Nick Chubb’s in­tro­duc­tion to the NFL was 15 car­ries for 11 yards — not ex­actly what gen­eral man­ager John Dorsey en­vi­sioned when he used the 35th over­all pick in the April draft on the run­ning back from Ge­or­gia.

A big part of the prob­lem was the start­ing of­fen­sive line blocked for only two run­ning plays — a 1-yard loss by Car­los Hyde on the first se­ries and a 3-yard gain by Duke John­son on the sec­ond se­ries.

Chubb played be­hind a line that con­sisted of Greg Robin­son at left tackle, Austin Corbett (a pro­jected starter) at left guard, Austin Reiter at cen­ter, Spencer Drango at right guard and Shon Cole­man at right tackle most of the time Chubb was in the game.

Corbett is likely the only one of the five Chubb, Hyde and John­son will be run­ning be­hind when the games start to count.

The of­fen­sive line is typ­i­cally the most durable unit on any team, but the game with the Giants, as well as train­ing camp, ex­posed the Browns are thin on tal­ent be­hind the start­ing of­fen­sive line.

• Free agent wide re­ceiver Dez Bryant will visit the Browns on Aug. 16, ac­cord­ing to Ian Rapoport of NFL Net­work. Con­ve­niently for the Browns, there is no me­dia ac­cess that day be­cause they host the Buf­falo Bills a night later in the sec­ond pre­sea­son game.

Bryant, a free agent since April when he was re­leased by the Cow­boys, tweeted on Aug. 9 he plans to be­gin his vis­its the week of Aug. 13. There is a chance he might sign with an­other team if he doesn’t make it to Berea be­fore Aug. 16, but he did tweet specif­i­cally: “Start­ing my vis­its next week...I’m com­ing to the Land to see you, Mr. Dorsey.”

Maybe the idea of Bryant vis­it­ing later in the week would in­spire Josh Gor­don to get into camp. Gor­don is cur­rently work­ing out on his own as part of his treat­ment plan to deal with so­bri­ety.

A re­ceiv­ing corps of Jarvis Landry, Bryant, Gor­don, An­to­nio Call­away and Rashard Hig­gins would be one of the best in the NFL.

• It’s no se­cret the Browns were dis­ap­pointed by wide re­ceiver Corey Cole­man. Nor is it a se­cret the Dal­las na­tive did not like the cold weather he ex­pe­ri­enced in Cleve­land.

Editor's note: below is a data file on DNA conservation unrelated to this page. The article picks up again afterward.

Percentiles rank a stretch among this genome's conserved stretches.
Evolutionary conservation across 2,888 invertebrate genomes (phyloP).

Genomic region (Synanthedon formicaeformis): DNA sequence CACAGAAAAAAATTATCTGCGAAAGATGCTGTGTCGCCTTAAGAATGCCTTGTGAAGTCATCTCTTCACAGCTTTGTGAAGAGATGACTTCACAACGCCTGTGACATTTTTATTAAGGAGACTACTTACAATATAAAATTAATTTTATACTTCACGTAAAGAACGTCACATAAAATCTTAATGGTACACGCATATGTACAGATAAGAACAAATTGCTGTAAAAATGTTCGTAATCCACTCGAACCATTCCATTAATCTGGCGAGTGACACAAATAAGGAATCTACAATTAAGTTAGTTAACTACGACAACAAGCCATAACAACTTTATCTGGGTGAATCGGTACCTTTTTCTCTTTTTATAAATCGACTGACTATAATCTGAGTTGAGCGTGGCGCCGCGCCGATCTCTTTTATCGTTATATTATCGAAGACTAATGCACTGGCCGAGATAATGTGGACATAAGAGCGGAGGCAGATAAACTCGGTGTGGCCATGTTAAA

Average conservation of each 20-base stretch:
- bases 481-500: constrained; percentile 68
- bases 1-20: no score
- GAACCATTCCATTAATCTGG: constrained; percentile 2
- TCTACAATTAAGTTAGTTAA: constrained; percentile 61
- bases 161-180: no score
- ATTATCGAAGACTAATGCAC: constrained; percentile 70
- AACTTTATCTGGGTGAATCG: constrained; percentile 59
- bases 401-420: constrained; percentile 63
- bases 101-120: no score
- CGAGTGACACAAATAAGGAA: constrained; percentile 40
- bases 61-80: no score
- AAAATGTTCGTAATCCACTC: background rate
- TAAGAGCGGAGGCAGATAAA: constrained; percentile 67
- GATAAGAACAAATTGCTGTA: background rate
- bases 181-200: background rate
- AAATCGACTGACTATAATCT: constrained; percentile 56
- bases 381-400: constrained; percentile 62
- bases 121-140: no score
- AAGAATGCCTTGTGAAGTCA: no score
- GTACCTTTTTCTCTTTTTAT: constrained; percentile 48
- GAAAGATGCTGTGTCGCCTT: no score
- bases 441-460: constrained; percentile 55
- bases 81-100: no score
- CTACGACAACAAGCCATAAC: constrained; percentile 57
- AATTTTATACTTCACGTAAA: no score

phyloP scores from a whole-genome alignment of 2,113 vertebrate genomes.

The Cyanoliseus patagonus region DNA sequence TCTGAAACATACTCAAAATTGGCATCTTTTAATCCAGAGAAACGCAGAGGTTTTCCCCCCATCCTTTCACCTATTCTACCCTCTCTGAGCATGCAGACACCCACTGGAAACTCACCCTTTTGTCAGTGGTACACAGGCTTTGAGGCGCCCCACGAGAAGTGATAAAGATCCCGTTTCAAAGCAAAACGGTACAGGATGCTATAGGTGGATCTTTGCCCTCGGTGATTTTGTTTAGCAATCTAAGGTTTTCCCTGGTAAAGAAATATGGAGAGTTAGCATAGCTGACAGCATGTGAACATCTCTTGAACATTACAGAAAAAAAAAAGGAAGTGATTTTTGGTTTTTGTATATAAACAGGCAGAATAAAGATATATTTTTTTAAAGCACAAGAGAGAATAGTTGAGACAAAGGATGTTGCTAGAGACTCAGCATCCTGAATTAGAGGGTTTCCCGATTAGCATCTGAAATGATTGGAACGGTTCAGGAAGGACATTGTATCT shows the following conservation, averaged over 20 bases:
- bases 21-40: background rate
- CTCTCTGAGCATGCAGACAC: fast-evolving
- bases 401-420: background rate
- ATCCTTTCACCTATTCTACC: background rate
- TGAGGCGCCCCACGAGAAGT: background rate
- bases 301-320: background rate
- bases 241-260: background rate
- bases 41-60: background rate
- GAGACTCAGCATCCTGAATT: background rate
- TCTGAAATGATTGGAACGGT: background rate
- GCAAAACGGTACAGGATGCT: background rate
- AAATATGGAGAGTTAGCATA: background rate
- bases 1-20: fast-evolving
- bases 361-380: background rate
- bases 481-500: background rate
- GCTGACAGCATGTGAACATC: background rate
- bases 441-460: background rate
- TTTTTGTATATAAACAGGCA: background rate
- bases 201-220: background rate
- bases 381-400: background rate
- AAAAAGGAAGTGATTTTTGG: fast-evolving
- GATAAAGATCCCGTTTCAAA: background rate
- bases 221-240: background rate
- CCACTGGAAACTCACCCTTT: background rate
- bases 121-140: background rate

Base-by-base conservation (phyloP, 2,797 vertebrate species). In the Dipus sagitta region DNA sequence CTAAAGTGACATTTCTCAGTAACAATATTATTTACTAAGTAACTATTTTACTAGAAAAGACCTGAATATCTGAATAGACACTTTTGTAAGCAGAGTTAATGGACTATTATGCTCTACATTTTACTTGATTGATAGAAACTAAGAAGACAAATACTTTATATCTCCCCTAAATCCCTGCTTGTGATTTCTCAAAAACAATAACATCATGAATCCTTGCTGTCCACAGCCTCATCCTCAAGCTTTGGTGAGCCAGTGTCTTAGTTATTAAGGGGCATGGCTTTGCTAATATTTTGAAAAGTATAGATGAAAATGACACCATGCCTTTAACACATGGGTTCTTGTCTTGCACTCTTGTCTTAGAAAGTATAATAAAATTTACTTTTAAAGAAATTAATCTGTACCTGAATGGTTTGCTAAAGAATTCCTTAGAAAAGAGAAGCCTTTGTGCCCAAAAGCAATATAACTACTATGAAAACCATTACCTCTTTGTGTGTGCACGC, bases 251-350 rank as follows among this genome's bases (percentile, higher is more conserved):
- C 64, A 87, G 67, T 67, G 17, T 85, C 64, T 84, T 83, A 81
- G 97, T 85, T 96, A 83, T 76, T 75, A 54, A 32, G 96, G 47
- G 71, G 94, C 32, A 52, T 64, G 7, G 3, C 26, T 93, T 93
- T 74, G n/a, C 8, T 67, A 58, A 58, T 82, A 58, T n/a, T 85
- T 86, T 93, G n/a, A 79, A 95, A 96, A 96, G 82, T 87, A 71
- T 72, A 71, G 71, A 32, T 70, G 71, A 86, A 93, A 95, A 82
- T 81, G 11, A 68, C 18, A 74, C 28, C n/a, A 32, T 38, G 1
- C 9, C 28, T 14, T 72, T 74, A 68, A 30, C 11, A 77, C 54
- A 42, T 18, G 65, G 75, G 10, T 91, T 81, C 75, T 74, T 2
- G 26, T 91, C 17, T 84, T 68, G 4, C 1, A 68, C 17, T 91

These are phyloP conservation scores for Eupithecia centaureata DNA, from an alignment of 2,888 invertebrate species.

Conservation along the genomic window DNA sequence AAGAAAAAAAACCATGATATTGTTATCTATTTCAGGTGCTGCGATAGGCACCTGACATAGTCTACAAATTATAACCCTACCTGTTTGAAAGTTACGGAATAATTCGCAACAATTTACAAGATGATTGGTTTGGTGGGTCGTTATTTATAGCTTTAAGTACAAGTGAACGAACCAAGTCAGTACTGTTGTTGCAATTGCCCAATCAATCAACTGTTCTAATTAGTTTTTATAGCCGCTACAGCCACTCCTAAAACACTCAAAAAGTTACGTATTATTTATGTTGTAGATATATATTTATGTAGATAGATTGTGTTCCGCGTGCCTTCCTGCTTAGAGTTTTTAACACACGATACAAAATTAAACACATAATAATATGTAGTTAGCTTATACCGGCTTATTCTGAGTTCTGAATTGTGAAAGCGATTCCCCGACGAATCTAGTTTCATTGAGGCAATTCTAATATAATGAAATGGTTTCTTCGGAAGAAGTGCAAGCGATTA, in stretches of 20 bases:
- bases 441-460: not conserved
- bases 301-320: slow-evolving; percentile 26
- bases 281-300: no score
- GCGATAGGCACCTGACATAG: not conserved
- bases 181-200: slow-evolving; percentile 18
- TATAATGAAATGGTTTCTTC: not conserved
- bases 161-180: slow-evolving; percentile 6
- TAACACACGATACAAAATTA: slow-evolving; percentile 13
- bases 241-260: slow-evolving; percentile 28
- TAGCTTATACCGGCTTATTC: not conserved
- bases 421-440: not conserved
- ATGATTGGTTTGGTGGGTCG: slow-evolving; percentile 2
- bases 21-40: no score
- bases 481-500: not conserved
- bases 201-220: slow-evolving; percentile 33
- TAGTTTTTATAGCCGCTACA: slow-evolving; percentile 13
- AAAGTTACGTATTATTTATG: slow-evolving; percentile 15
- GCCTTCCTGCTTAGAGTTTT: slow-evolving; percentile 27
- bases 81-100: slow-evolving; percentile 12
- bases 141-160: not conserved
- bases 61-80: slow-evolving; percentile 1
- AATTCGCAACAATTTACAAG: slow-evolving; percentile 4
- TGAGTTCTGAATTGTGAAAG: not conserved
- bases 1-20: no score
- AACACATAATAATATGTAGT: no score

Of all the teams Dorsey might have traded Cole­man to, he shipped Cole­man to Buf­falo. Cole­man will need an even wider snow shovel this com­ing De­cem­ber.

Dis­mal Cavs fore­cast

Bleacher Re­port has come out with its team-by-team pre­dic­tions for the NBA, and it isn’t one Cava­liers fans will want to read — 30-52 af­ter fin­ish­ing 50-32 a year ago.

The Hawks, Nets, Bulls, Knicks, Hor­nets, Suns and Magic will be worse, if the pre­dic­tions come true.

“The bot­tom won’t drop out on the Cavs like it did the last time LeBron James left, but they’re still look­ing at a deep dive down the stand­ings,” the re­port reads. “Kevin Love will be a fea­tured op­tion for the first time in five sea­sons, a role he’s never filled for a win­ner. Rookie Collin Sex­ton, who turns 20 in Jan­uary, means enough to this fran­chise’s fate he’ll prob­a­bly be­come a starter soon. The rest of Cleve­land’s ros­ter is largely com­prised of veter­ans brought in to com­ple­ment James or still-de­vel­op­ing young­sters with fairly low ceil­ings.”

I didn’t know that

... Un­til I read my Snap­ple bot­tle cap

Antarc­tica is the largest desert in the world . ... There are more tigers owned by Amer­i­cans than there are in the world . ... Mos­qui­toes pre­fer to bite peo­ple with typeO blood . ... Movie trail­ers used to be shown at the con­clu­sion of movies, but few peo­ple stayed to watch them. ... The British pound is the world’s old­est cur­rency still in use.


In­di­ans man­ager Terry Fran­cona con­grat­u­lates Yon­der Alonso af­ter Alonso hit a solo home run in the sec­ond in­ning against the Twins on Aug. 9.